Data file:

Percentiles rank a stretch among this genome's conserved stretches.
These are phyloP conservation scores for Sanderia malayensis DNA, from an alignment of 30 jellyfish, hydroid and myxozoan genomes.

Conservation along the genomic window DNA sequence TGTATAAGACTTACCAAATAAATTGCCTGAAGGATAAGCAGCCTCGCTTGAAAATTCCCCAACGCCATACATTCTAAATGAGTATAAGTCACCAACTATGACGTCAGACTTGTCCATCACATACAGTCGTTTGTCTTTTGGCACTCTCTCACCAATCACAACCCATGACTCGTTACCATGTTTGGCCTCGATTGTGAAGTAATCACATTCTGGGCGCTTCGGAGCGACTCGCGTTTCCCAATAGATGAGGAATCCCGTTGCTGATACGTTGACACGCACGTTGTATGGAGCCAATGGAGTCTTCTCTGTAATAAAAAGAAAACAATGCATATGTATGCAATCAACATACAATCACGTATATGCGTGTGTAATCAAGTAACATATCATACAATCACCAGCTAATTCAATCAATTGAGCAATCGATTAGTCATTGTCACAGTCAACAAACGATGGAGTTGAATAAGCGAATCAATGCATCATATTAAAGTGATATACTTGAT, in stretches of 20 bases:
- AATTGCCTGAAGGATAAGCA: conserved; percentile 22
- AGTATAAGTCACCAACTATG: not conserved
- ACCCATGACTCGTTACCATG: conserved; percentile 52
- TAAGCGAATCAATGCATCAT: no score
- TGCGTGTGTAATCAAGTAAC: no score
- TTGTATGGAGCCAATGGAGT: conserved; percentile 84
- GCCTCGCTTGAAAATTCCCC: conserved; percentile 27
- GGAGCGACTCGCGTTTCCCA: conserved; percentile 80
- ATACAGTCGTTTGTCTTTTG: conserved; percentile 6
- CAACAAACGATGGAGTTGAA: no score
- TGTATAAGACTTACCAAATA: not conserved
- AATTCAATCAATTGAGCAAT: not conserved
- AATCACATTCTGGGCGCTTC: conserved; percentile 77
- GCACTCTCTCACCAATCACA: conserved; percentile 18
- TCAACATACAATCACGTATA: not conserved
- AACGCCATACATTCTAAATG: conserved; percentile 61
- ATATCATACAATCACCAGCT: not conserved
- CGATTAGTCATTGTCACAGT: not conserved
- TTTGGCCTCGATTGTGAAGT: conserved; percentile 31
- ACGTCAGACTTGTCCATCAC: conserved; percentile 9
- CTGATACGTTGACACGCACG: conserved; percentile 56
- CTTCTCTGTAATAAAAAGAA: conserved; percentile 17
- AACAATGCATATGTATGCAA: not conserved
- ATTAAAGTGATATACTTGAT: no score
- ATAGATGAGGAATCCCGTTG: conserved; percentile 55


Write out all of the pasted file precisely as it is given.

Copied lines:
Percentiles rank a stretch among this genome's conserved stretches.
These are phyloP conservation scores for Sanderia malayensis DNA, from an alignment of 30 jellyfish, hydroid and myxozoan genomes.

Conservation along the genomic window DNA sequence TGTATAAGACTTACCAAATAAATTGCCTGAAGGATAAGCAGCCTCGCTTGAAAATTCCCCAACGCCATACATTCTAAATGAGTATAAGTCACCAACTATGACGTCAGACTTGTCCATCACATACAGTCGTTTGTCTTTTGGCACTCTCTCACCAATCACAACCCATGACTCGTTACCATGTTTGGCCTCGATTGTGAAGTAATCACATTCTGGGCGCTTCGGAGCGACTCGCGTTTCCCAATAGATGAGGAATCCCGTTGCTGATACGTTGACACGCACGTTGTATGGAGCCAATGGAGTCTTCTCTGTAATAAAAAGAAAACAATGCATATGTATGCAATCAACATACAATCACGTATATGCGTGTGTAATCAAGTAACATATCATACAATCACCAGCTAATTCAATCAATTGAGCAATCGATTAGTCATTGTCACAGTCAACAAACGATGGAGTTGAATAAGCGAATCAATGCATCATATTAAAGTGATATACTTGAT, in stretches of 20 bases:
- AATTGCCTGAAGGATAAGCA: conserved; percentile 22
- AGTATAAGTCACCAACTATG: not conserved
- ACCCATGACTCGTTACCATG: conserved; percentile 52
- TAAGCGAATCAATGCATCAT: no score
- TGCGTGTGTAATCAAGTAAC: no score
- TTGTATGGAGCCAATGGAGT: conserved; percentile 84
- GCCTCGCTTGAAAATTCCCC: conserved; percentile 27
- GGAGCGACTCGCGTTTCCCA: conserved; percentile 80
- ATACAGTCGTTTGTCTTTTG: conserved; percentile 6
- CAACAAACGATGGAGTTGAA: no score
- TGTATAAGACTTACCAAATA: not conserved
- AATTCAATCAATTGAGCAAT: not conserved
- AATCACATTCTGGGCGCTTC: conserved; percentile 77
- GCACTCTCTCACCAATCACA: conserved; percentile 18
- TCAACATACAATCACGTATA: not conserved
- AACGCCATACATTCTAAATG: conserved; percentile 61
- ATATCATACAATCACCAGCT: not conserved
- CGATTAGTCATTGTCACAGT: not conserved
- TTTGGCCTCGATTGTGAAGT: conserved; percentile 31
- ACGTCAGACTTGTCCATCAC: conserved; percentile 9
- CTGATACGTTGACACGCACG: conserved; percentile 56
- CTTCTCTGTAATAAAAAGAA: conserved; percentile 17
- AACAATGCATATGTATGCAA: not conserved
- ATTAAAGTGATATACTTGAT: no score
- ATAGATGAGGAATCCCGTTG: conserved; percentile 55